Giving Up is Easy (aka: Why I don’t Lent)

Christians around the world have observed Lent, aka “The Great Fast” pretty much since Jesus ascended into the clouds. The idea is fairly simple: for the 46 days leading up to Easter Sunday, Christians choose to fast. The way that looks may differ, depending on one’s flavor of Christianity. For example, many Catholics choose not to eat meat on Fridays during the Lenten period. Orthodox Catholics take this to a whole new level, abstaining from all meat, oils, even eggs and dairy for every day leading up to Easter (They also celebrate a different Easter, but that’s another story). Evangelical Christians as a whole do not traditionally observe Lent in any organized way. However, many choose to “fast” from something else they consider important, such as alcohol, social media, or sex.

lent-cross-2

Regardless of how the fast is observed, the underlying principles are the same. Lent is a time to make oneself uncomfortable, just as Jesus was uncomfortable roaming about in the desert for 40 days with nothing to eat. And in our discomfort, we can learn to refocus our energy on God, to face our demons of complacence and gluttony, and to forgive the offenses of those who have sinned against us. It is not only just an exercise to see if we’re strong enough to give up something we hold dear; it is also a chance to hit “Reset,” to renew our spirits and get back on the right track.

I know that some of you readers may have already dived into your 40-Day fast with enthusiasm, and are already tweeting or blogging about your great journey through the desert after giving up coffee, chocolate, or texting. As for me? Well, I don’t plan to give up anything.

Yes, you read that correctly. I have zero plans to fast. (I know, I know. Sinner! )

abstaining

Here’s the deal. I have learned that I am a highly adaptable human being. Give up things that I once held dear? Break old habits? Abstain? No problem! I once spent more than a year abstaining from most food. It was oddly easy, and for the first (and last) time in my adult life, I got to unlock the achievement level of Skinny. These days, I eat food, but I’m abstaining from simplex carbs and real sugar, so that I don’t accidentally fall into the pit of Diabetes. I am also happy to eat mostly plant-based meals, so giving up meat is not a struggle, either.

Sex? Ha! I will win an abstinence from all forms of sex contest Every. Single. Time. Grandmaster level of sexual abstinence. Give up social media? Been there, done that. I even gave up the social without the media. Alcohol? Who needs it? Caffeine? I’ve been a decaf coffee and tea drinker for months now and don’t miss a thing.

fasting-noeating

I guess if I were going to really give up something I am attached to, then it would be giving up computers or reading. But these both have too many loopholes, like cell phones (technically not computers) and audiobooks. Also, giving up either would jeopardize my career goals, and I’m pretty sure that’s not what the church has in mind.

Anyway, fasting doesn’t work so well for the highly adaptable. Giving up is far too easy to do when you refuse to become attached to necessities or vices. Don’t hold on too tight, and it’s easy to let go when the time comes. Even during Lent. The harder thing, for me anyway, is learning NOT to quit. Learning not to shrug my shoulders and walk away from everything and everyone. Learning that maybe, some things in life are worth holding onto.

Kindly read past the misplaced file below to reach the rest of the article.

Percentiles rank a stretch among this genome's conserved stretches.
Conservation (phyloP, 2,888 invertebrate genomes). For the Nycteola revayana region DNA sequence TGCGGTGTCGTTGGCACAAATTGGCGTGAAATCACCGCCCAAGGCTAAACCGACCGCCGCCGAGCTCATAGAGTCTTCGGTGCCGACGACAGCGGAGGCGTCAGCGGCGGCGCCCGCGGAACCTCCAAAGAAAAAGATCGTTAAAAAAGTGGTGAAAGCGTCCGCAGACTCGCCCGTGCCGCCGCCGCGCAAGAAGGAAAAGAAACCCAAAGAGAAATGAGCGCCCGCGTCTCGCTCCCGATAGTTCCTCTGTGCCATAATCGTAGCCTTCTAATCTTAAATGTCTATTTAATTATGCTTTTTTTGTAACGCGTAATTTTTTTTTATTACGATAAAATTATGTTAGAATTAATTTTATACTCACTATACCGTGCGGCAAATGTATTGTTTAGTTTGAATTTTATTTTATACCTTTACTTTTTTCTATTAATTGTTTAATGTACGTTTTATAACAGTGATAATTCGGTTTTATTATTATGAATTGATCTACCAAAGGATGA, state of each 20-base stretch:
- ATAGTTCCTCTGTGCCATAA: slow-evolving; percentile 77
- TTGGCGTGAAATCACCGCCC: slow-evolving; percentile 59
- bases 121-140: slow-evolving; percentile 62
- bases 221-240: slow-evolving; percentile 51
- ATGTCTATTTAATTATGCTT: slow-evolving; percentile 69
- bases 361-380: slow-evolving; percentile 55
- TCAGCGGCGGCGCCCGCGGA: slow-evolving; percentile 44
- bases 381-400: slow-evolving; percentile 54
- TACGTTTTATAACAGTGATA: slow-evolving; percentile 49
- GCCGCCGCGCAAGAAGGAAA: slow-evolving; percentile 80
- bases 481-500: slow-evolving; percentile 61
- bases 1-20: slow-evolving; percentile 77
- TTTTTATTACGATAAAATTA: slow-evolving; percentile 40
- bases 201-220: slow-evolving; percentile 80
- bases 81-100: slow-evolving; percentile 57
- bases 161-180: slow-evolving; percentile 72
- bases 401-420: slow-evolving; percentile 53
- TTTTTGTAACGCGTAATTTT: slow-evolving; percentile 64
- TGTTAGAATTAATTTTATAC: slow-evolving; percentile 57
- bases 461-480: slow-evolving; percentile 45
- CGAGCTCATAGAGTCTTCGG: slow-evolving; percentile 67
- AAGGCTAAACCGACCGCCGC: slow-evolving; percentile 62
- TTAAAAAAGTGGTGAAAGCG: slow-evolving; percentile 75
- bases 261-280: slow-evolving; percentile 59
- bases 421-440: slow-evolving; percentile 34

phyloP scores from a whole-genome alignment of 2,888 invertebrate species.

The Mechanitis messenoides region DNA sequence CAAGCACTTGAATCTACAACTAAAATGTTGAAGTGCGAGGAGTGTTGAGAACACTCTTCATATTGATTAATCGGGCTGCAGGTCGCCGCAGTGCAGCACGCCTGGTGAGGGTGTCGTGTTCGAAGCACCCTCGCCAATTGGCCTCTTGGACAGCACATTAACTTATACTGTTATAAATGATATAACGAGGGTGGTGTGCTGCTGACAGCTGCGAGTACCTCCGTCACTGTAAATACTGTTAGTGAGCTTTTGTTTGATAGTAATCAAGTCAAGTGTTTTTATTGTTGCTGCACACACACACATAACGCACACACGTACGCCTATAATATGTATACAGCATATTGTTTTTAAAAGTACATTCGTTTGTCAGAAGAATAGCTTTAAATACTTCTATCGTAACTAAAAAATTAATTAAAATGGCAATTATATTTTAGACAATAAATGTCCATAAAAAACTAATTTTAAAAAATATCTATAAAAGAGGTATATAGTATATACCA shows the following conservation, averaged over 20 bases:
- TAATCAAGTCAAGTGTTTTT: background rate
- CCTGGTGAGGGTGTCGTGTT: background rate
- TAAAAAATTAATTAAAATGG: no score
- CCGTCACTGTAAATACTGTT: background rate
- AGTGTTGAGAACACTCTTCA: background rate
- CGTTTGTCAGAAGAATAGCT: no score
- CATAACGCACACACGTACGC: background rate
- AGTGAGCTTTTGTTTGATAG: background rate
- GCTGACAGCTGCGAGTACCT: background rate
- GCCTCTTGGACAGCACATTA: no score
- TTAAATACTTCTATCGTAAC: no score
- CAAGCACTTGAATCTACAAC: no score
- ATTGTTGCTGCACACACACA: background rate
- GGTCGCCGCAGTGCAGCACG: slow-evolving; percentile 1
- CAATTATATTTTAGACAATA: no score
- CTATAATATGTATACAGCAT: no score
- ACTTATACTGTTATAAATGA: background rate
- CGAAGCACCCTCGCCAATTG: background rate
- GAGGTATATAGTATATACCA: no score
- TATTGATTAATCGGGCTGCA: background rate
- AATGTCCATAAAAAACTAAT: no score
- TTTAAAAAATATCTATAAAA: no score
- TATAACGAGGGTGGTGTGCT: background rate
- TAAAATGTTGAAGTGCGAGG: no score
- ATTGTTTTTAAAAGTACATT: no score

Deep Questions (aka: One-Sided Conversations)

deepquestions

It’s been a very long time since I’ve had a good, deep conversation with another human being over the age of 18. Conversations in the workplace tend to stay on the shallow side, which is normal, I suppose, but unfulfilling at times, like snacking on fruit when what you really crave is a thick, juicy steak and a buttery baked potato.

foxtrot-too-deep

While browsing blogs on WordPress, I came across a post by Wendy, at Brilliance Within, which posed ten great questions that can help you to dig deeper, to get to know other people at a deeper level. Since I lack the social opportunities to use these questions in actual conversations, I thought I’d answer them here, should any other wandering souls want to get to know me a little better:

 

  • What are you enjoying most about your life at the moment?

 

At this exact moment, I am enjoying a Netflix Show, called The OA. It is a strange and mysterious program about a young woman who has near-death experiences, and through them is able to reach out and change the lives of other hurting people. But overall, I am enjoying the peace and stability of my life; of raising my children in a decent neighborhood, of working at a job I enjoy, of having good health, and of finding ways to keep learning, keep growing, keep becoming a better version of myself.

 

  • What’s your biggest fear?

 

I have two. One is the obvious and unspeakable fear of something bad happening to one of my children.

The other fear was already realized. My best friend, around six years ago, decided that she no longer wanted to be my friend. Before we parted ways, she confessed to me that our friendship had been uneven. I wanted a best friend, and she did not. She had felt for a while that I was like a dog, following her around. Just writing those words – even thinking them, unleashes such a flood of raw emotions that I am still unable to keep myself from crying, and I am a person who rarely cries. I thought that I had been a good friend, and kind, and generous, and loving, and that our friendship was reciprocal. I never knew that I was being too clingy, or that she had perceived me that way. Her words have haunted me so much, that I feel them any time I start to get to know an acquaintance. I am fearful of calling, fearful of texting first, fearful of reaching out to invite anyone to spend time together, because I don’t know how to keep from crossing that invisible boundary that makes people feel as though I am chasing them. When I sense that someone’s interest in me is waning, I run away, because I don’t want to hear those words again. Because of my greatest fear, I have become skilled at remaining cold and aloof, and skilled at letting people go. I have learned how to be content with loneliness instead of trying to build relationships.